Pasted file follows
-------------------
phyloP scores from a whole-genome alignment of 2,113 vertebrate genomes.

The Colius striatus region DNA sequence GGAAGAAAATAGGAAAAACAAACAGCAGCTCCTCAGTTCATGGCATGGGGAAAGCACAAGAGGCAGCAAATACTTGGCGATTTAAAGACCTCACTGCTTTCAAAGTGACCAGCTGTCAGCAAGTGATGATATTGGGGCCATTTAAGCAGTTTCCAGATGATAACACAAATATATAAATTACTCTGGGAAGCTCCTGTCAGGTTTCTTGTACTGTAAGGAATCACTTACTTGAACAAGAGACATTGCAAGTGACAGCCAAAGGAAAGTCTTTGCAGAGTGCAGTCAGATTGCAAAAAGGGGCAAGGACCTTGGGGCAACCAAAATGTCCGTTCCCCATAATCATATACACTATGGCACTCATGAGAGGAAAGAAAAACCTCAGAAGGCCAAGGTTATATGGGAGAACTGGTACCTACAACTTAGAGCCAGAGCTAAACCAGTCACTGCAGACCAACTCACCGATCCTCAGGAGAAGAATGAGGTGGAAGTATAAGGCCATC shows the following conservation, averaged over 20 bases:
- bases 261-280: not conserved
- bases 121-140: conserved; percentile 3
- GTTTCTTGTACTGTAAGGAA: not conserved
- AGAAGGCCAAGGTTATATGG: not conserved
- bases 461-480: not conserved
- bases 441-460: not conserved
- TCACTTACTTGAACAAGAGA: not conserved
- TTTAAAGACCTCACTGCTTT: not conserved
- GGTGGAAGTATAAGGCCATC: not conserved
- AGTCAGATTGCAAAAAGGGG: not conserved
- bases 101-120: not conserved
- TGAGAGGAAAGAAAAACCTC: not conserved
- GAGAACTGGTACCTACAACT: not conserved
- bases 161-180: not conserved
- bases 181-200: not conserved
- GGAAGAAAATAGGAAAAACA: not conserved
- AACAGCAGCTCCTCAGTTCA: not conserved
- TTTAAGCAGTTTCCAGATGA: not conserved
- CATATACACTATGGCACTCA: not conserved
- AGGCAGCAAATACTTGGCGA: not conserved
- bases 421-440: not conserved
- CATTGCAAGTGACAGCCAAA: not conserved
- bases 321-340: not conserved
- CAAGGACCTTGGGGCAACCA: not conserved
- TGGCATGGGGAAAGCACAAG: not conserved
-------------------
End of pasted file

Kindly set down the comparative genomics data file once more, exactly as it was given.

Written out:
phyloP scores from a whole-genome alignment of 2,113 vertebrate genomes.

The Colius striatus region DNA sequence GGAAGAAAATAGGAAAAACAAACAGCAGCTCCTCAGTTCATGGCATGGGGAAAGCACAAGAGGCAGCAAATACTTGGCGATTTAAAGACCTCACTGCTTTCAAAGTGACCAGCTGTCAGCAAGTGATGATATTGGGGCCATTTAAGCAGTTTCCAGATGATAACACAAATATATAAATTACTCTGGGAAGCTCCTGTCAGGTTTCTTGTACTGTAAGGAATCACTTACTTGAACAAGAGACATTGCAAGTGACAGCCAAAGGAAAGTCTTTGCAGAGTGCAGTCAGATTGCAAAAAGGGGCAAGGACCTTGGGGCAACCAAAATGTCCGTTCCCCATAATCATATACACTATGGCACTCATGAGAGGAAAGAAAAACCTCAGAAGGCCAAGGTTATATGGGAGAACTGGTACCTACAACTTAGAGCCAGAGCTAAACCAGTCACTGCAGACCAACTCACCGATCCTCAGGAGAAGAATGAGGTGGAAGTATAAGGCCATC shows the following conservation, averaged over 20 bases:
- bases 261-280: not conserved
- bases 121-140: conserved; percentile 3
- GTTTCTTGTACTGTAAGGAA: not conserved
- AGAAGGCCAAGGTTATATGG: not conserved
- bases 461-480: not conserved
- bases 441-460: not conserved
- TCACTTACTTGAACAAGAGA: not conserved
- TTTAAAGACCTCACTGCTTT: not conserved
- GGTGGAAGTATAAGGCCATC: not conserved
- AGTCAGATTGCAAAAAGGGG: not conserved
- bases 101-120: not conserved
- TGAGAGGAAAGAAAAACCTC: not conserved
- GAGAACTGGTACCTACAACT: not conserved
- bases 161-180: not conserved
- bases 181-200: not conserved
- GGAAGAAAATAGGAAAAACA: not conserved
- AACAGCAGCTCCTCAGTTCA: not conserved
- TTTAAGCAGTTTCCAGATGA: not conserved
- CATATACACTATGGCACTCA: not conserved
- AGGCAGCAAATACTTGGCGA: not conserved
- bases 421-440: not conserved
- CATTGCAAGTGACAGCCAAA: not conserved
- bases 321-340: not conserved
- CAAGGACCTTGGGGCAACCA: not conserved
- TGGCATGGGGAAAGCACAAG: not conserved